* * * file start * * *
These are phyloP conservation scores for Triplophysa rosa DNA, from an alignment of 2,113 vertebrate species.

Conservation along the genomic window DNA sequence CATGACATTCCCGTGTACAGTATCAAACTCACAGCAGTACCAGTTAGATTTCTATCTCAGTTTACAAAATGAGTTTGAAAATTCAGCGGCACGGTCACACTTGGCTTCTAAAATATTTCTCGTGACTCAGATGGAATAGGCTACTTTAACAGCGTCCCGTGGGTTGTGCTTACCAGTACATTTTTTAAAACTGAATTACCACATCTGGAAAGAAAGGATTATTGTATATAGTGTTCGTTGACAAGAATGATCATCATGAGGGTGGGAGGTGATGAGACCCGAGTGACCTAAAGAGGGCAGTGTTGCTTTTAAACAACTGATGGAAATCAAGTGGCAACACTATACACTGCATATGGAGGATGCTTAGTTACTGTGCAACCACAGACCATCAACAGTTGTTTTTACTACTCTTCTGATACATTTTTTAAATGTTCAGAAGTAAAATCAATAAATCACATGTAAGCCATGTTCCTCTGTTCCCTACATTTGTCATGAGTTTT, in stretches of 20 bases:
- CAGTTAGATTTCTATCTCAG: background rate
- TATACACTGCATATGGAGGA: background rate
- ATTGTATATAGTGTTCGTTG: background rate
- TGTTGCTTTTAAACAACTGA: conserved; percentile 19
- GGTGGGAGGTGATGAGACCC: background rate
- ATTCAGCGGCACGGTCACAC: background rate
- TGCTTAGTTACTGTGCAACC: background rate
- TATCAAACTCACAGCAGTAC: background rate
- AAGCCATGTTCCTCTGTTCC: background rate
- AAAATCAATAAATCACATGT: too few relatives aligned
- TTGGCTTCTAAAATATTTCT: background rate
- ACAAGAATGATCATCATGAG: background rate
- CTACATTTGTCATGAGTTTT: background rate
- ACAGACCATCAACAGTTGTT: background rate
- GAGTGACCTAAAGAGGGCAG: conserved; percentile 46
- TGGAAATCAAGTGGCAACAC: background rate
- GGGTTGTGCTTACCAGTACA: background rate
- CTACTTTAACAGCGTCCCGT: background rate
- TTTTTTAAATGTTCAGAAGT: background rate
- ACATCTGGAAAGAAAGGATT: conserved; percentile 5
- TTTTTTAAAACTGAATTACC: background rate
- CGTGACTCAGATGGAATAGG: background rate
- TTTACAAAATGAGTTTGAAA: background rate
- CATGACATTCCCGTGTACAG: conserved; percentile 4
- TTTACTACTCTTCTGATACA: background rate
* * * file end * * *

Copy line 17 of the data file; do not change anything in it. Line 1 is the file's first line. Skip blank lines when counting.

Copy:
- GAGTGACCTAAAGAGGGCAG: conserved; percentile 46